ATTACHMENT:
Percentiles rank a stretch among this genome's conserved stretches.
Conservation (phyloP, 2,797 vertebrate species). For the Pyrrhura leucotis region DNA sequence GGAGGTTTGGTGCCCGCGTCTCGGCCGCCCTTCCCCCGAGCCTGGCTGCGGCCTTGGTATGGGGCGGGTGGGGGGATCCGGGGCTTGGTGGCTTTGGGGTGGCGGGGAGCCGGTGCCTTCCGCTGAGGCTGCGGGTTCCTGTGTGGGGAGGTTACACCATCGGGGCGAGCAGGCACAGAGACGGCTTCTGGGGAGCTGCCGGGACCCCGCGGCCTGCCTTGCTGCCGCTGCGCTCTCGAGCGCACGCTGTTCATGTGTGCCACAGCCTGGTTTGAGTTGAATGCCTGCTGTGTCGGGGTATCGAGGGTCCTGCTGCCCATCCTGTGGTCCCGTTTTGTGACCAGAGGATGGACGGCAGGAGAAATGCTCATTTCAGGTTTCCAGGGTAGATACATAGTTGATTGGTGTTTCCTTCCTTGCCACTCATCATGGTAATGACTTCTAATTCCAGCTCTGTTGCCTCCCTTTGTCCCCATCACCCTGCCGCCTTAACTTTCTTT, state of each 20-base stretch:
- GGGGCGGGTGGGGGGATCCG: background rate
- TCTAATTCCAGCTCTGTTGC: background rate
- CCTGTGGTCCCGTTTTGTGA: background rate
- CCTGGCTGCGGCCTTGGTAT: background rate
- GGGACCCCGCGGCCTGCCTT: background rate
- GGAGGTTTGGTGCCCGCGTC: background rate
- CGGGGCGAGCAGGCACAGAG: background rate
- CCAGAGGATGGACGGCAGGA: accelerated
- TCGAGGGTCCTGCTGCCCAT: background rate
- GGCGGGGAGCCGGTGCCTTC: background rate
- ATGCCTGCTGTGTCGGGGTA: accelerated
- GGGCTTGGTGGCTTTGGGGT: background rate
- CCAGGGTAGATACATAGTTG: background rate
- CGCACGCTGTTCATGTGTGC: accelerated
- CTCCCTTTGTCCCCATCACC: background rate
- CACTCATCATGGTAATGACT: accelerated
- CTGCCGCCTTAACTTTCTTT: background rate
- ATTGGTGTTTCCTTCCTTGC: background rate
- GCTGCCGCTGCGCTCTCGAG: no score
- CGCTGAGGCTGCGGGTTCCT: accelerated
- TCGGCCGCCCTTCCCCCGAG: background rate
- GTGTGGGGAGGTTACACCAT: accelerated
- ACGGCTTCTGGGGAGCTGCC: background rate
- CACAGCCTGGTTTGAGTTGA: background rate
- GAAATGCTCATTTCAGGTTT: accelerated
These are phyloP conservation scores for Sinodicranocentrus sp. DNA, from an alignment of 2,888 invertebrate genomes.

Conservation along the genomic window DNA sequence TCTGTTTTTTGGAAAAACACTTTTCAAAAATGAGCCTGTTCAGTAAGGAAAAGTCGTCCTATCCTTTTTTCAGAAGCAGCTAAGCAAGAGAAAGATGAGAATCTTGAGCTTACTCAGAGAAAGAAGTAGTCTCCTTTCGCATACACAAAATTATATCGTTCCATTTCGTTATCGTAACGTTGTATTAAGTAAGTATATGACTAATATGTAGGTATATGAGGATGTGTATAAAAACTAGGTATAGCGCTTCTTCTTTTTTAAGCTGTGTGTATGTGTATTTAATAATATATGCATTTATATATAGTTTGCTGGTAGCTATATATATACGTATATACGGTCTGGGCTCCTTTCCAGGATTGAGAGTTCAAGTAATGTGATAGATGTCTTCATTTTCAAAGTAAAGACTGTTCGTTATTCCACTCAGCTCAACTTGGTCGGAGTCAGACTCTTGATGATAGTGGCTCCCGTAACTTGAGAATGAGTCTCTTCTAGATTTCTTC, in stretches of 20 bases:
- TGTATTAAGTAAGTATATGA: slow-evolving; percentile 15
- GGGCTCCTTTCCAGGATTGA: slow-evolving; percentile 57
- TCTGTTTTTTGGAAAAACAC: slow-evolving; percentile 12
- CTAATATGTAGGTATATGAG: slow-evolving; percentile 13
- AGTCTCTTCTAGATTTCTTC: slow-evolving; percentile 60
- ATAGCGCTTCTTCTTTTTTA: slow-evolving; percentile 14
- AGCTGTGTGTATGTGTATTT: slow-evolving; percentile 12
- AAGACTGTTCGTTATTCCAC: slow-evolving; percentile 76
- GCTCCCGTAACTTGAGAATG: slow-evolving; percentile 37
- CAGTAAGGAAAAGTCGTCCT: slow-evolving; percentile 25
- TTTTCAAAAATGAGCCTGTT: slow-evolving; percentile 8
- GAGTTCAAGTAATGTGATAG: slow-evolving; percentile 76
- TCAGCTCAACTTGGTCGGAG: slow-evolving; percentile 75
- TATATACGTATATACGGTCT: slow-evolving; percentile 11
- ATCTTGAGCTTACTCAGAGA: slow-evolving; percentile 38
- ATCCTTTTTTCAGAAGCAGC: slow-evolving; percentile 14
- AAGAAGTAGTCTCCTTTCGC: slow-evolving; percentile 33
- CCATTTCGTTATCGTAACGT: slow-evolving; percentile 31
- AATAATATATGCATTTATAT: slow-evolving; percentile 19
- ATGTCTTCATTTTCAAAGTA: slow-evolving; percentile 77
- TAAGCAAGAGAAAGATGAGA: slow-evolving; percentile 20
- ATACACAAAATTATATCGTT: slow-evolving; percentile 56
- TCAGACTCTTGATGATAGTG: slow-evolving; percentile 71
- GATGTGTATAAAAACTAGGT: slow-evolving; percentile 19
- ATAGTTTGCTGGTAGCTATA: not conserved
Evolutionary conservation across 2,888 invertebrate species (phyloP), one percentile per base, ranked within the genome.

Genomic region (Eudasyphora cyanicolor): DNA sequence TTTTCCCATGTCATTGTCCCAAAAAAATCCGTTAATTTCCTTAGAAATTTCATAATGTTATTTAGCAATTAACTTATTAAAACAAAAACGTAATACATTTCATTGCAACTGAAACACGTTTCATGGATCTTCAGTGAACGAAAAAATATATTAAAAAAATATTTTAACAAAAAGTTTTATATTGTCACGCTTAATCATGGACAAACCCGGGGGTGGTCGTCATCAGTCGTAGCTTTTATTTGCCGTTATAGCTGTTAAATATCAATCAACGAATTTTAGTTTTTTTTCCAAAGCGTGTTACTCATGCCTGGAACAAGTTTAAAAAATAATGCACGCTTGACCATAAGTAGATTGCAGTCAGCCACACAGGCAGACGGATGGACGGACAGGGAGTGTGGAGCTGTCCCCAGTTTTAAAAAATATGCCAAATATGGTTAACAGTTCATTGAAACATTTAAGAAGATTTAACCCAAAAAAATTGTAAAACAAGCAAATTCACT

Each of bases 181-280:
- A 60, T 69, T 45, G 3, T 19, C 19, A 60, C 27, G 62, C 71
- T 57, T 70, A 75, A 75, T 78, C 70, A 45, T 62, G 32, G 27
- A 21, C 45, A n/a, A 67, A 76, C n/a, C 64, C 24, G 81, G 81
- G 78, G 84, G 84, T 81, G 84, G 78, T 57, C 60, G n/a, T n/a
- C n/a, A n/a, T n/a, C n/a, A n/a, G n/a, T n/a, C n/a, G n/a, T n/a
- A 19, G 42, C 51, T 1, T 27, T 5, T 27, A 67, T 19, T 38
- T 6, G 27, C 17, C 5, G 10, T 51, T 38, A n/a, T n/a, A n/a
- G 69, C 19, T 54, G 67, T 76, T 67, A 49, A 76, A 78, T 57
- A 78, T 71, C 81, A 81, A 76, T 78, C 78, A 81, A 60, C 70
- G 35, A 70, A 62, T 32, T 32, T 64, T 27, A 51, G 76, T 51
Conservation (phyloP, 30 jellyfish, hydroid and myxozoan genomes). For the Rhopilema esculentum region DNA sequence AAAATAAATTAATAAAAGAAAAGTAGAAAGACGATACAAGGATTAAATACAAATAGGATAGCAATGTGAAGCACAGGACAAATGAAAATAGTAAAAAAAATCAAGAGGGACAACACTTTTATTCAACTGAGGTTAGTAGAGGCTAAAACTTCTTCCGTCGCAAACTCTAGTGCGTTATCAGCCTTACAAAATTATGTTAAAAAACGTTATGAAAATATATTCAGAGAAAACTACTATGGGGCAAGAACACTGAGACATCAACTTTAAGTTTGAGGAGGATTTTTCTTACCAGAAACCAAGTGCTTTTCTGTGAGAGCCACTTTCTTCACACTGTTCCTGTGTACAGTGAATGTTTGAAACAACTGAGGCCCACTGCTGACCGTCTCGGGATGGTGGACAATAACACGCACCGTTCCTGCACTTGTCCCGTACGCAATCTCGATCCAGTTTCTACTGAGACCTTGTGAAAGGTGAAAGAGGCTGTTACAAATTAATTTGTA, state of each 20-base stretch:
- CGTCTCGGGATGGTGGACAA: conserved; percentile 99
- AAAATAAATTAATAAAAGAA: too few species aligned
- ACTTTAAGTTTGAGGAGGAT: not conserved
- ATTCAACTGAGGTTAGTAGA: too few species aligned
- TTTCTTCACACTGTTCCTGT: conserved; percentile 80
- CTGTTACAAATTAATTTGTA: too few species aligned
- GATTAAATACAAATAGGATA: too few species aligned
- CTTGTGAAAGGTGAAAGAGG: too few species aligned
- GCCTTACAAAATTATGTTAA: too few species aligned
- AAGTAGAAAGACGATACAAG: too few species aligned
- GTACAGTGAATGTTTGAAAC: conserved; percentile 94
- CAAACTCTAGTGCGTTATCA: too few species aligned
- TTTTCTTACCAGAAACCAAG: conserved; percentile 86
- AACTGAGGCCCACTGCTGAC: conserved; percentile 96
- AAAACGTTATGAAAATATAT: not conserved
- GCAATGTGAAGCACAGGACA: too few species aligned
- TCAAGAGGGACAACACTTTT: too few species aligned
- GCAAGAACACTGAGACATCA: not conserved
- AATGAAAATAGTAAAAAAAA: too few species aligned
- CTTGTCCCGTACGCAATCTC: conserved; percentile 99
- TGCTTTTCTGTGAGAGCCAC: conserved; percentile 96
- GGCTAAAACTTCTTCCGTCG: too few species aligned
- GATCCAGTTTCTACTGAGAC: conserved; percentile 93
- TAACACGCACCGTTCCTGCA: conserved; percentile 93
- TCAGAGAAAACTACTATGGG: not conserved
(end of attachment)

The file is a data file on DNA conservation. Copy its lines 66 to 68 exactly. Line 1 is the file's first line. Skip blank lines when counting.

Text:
- A 78, T 71, C 81, A 81, A 76, T 78, C 78, A 81, A 60, C 70
- G 35, A 70, A 62, T 32, T 32, T 64, T 27, A 51, G 76, T 51
Conservation (phyloP, 30 jellyfish, hydroid and myxozoan genomes). For the Rhopilema esculentum region DNA sequence AAAATAAATTAATAAAAGAAAAGTAGAAAGACGATACAAGGATTAAATACAAATAGGATAGCAATGTGAAGCACAGGACAAATGAAAATAGTAAAAAAAATCAAGAGGGACAACACTTTTATTCAACTGAGGTTAGTAGAGGCTAAAACTTCTTCCGTCGCAAACTCTAGTGCGTTATCAGCCTTACAAAATTATGTTAAAAAACGTTATGAAAATATATTCAGAGAAAACTACTATGGGGCAAGAACACTGAGACATCAACTTTAAGTTTGAGGAGGATTTTTCTTACCAGAAACCAAGTGCTTTTCTGTGAGAGCCACTTTCTTCACACTGTTCCTGTGTACAGTGAATGTTTGAAACAACTGAGGCCCACTGCTGACCGTCTCGGGATGGTGGACAATAACACGCACCGTTCCTGCACTTGTCCCGTACGCAATCTCGATCCAGTTTCTACTGAGACCTTGTGAAAGGTGAAAGAGGCTGTTACAAATTAATTTGTA, state of each 20-base stretch: